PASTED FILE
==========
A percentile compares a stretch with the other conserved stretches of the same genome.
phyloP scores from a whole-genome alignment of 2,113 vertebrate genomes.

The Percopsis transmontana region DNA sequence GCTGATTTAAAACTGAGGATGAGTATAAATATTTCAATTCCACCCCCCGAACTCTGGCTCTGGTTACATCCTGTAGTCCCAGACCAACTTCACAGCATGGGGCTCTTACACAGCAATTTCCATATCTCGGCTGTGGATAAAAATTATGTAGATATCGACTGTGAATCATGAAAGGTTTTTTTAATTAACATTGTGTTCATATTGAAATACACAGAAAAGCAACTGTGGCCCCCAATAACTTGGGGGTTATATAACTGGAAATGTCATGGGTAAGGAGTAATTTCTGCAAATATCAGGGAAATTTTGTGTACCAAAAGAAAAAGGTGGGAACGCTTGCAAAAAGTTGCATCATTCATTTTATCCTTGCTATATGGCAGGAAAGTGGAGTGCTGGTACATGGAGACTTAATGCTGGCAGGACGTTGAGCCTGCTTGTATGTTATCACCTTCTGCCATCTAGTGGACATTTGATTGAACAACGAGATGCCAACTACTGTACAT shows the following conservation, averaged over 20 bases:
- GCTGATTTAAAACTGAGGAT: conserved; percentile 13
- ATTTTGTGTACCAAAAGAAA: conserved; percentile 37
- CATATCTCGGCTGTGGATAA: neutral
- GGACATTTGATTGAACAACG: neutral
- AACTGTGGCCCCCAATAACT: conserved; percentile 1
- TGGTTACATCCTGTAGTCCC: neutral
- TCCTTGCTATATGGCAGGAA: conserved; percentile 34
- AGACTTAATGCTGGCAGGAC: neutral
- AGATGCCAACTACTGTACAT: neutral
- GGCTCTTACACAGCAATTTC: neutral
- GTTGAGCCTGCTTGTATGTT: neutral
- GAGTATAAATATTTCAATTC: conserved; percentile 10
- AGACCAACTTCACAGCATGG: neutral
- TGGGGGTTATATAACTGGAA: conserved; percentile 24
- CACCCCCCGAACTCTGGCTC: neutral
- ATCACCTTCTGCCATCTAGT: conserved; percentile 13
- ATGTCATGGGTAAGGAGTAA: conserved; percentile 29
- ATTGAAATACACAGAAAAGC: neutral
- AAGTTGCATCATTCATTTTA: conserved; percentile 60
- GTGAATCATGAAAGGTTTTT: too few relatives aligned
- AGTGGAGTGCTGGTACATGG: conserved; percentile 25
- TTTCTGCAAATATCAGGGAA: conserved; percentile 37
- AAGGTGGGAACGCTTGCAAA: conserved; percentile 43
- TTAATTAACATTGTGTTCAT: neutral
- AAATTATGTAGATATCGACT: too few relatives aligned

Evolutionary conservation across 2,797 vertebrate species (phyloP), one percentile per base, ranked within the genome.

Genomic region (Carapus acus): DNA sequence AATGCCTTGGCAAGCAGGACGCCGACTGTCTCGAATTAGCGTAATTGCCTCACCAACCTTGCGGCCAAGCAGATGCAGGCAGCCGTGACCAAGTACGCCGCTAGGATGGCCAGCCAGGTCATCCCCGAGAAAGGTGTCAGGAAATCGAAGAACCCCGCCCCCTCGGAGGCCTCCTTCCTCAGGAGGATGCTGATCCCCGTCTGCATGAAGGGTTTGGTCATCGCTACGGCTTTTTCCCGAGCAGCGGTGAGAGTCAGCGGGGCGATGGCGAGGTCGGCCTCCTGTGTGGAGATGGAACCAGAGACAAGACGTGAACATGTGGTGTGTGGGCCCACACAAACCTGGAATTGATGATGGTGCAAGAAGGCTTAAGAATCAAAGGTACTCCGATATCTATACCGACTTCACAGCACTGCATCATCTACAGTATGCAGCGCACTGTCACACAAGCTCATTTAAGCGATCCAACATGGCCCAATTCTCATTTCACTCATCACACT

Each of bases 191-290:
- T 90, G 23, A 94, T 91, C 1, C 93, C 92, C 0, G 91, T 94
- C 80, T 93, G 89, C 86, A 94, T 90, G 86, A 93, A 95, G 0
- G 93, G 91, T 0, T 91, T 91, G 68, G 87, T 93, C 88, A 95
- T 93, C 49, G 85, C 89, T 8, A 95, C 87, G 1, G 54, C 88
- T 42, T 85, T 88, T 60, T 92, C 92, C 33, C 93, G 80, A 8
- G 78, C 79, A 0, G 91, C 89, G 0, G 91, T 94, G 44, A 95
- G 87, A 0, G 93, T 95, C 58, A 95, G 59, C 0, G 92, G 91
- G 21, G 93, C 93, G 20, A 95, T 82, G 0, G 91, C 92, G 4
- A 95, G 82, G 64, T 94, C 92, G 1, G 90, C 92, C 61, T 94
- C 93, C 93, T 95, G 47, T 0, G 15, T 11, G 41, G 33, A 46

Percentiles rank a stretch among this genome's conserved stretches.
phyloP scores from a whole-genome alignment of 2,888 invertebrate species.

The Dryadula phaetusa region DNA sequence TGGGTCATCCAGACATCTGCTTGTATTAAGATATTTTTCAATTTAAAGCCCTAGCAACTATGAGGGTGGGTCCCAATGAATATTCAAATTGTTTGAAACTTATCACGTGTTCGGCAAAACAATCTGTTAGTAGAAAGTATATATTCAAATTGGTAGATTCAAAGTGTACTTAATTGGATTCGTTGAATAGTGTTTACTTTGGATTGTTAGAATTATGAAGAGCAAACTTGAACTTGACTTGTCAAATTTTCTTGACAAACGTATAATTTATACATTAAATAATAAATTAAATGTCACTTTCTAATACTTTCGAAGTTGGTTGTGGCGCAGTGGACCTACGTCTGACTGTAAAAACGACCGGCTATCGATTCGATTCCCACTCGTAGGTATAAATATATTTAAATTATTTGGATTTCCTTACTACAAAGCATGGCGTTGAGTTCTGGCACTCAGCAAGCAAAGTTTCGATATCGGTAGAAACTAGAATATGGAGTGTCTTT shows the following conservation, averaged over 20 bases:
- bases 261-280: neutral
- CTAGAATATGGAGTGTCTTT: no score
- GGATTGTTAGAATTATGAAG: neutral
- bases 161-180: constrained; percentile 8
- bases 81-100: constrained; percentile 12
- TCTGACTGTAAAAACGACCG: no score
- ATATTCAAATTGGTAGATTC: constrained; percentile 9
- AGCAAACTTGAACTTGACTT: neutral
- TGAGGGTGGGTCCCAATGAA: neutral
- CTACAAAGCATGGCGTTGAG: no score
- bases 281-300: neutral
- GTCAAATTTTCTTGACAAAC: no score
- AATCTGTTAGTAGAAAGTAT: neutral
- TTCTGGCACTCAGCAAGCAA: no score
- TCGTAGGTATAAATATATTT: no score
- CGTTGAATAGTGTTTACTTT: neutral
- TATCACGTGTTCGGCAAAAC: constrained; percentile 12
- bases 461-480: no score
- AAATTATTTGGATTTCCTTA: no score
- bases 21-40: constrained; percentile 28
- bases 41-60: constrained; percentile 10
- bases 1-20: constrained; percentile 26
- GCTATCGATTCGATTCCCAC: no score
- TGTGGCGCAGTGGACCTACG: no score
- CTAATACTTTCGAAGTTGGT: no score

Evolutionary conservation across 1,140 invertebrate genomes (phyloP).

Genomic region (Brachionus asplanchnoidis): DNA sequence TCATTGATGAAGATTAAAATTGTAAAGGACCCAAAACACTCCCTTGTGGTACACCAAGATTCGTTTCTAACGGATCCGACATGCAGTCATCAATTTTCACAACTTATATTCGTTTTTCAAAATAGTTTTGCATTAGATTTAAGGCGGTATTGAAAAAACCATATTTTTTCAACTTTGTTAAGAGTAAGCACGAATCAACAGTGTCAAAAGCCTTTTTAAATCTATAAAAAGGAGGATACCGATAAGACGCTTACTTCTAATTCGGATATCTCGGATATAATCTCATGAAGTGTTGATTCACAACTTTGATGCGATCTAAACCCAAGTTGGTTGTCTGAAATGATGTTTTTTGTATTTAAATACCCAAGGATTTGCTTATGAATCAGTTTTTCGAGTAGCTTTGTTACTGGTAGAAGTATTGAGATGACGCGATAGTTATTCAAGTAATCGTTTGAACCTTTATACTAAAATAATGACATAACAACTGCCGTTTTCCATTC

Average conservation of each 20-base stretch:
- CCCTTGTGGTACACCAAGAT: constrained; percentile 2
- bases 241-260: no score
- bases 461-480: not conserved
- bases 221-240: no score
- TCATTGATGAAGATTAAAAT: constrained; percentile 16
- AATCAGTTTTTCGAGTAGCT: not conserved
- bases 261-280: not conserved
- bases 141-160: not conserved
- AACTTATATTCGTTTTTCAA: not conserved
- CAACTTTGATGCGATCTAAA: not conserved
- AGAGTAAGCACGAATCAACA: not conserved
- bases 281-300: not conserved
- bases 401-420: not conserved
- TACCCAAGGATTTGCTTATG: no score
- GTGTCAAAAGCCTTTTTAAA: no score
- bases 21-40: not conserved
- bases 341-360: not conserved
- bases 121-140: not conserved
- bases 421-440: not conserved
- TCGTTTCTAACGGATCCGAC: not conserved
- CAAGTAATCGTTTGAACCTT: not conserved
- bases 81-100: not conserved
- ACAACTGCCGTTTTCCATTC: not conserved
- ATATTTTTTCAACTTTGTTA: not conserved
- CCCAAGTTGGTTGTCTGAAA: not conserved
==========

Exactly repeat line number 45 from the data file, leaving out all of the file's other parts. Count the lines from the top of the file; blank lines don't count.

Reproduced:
- bases 261-280: neutral